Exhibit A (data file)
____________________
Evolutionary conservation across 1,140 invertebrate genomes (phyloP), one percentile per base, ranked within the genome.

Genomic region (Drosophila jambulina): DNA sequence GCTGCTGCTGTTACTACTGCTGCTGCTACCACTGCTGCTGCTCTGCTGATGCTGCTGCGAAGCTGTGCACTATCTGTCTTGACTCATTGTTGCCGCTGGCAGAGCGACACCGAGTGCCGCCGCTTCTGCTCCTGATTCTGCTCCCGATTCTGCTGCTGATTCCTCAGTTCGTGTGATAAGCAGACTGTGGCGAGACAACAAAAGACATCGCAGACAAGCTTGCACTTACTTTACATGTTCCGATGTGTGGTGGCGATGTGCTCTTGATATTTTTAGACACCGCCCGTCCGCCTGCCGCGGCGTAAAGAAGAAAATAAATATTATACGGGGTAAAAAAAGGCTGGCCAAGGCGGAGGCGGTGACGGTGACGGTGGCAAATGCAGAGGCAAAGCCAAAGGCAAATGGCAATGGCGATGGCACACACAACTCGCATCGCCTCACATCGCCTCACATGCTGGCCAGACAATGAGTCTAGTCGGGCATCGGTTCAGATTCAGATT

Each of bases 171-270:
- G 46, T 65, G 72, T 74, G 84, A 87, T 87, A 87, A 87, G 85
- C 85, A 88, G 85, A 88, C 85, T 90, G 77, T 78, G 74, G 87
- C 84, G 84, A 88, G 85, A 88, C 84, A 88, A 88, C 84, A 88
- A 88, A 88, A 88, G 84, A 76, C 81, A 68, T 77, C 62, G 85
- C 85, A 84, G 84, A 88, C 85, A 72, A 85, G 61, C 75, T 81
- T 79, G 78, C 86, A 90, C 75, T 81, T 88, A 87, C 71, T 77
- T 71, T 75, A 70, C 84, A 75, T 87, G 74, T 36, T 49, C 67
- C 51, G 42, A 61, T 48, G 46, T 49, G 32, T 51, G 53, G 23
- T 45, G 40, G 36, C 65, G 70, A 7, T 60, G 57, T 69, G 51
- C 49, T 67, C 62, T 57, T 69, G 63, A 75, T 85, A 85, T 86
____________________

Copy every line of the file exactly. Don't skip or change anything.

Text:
Evolutionary conservation across 1,140 invertebrate genomes (phyloP), one percentile per base, ranked within the genome.

Genomic region (Drosophila jambulina): DNA sequence GCTGCTGCTGTTACTACTGCTGCTGCTACCACTGCTGCTGCTCTGCTGATGCTGCTGCGAAGCTGTGCACTATCTGTCTTGACTCATTGTTGCCGCTGGCAGAGCGACACCGAGTGCCGCCGCTTCTGCTCCTGATTCTGCTCCCGATTCTGCTGCTGATTCCTCAGTTCGTGTGATAAGCAGACTGTGGCGAGACAACAAAAGACATCGCAGACAAGCTTGCACTTACTTTACATGTTCCGATGTGTGGTGGCGATGTGCTCTTGATATTTTTAGACACCGCCCGTCCGCCTGCCGCGGCGTAAAGAAGAAAATAAATATTATACGGGGTAAAAAAAGGCTGGCCAAGGCGGAGGCGGTGACGGTGACGGTGGCAAATGCAGAGGCAAAGCCAAAGGCAAATGGCAATGGCGATGGCACACACAACTCGCATCGCCTCACATCGCCTCACATGCTGGCCAGACAATGAGTCTAGTCGGGCATCGGTTCAGATTCAGATT

Each of bases 171-270:
- G 46, T 65, G 72, T 74, G 84, A 87, T 87, A 87, A 87, G 85
- C 85, A 88, G 85, A 88, C 85, T 90, G 77, T 78, G 74, G 87
- C 84, G 84, A 88, G 85, A 88, C 84, A 88, A 88, C 84, A 88
- A 88, A 88, A 88, G 84, A 76, C 81, A 68, T 77, C 62, G 85
- C 85, A 84, G 84, A 88, C 85, A 72, A 85, G 61, C 75, T 81
- T 79, G 78, C 86, A 90, C 75, T 81, T 88, A 87, C 71, T 77
- T 71, T 75, A 70, C 84, A 75, T 87, G 74, T 36, T 49, C 67
- C 51, G 42, A 61, T 48, G 46, T 49, G 32, T 51, G 53, G 23
- T 45, G 40, G 36, C 65, G 70, A 7, T 60, G 57, T 69, G 51
- C 49, T 67, C 62, T 57, T 69, G 63, A 75, T 85, A 85, T 86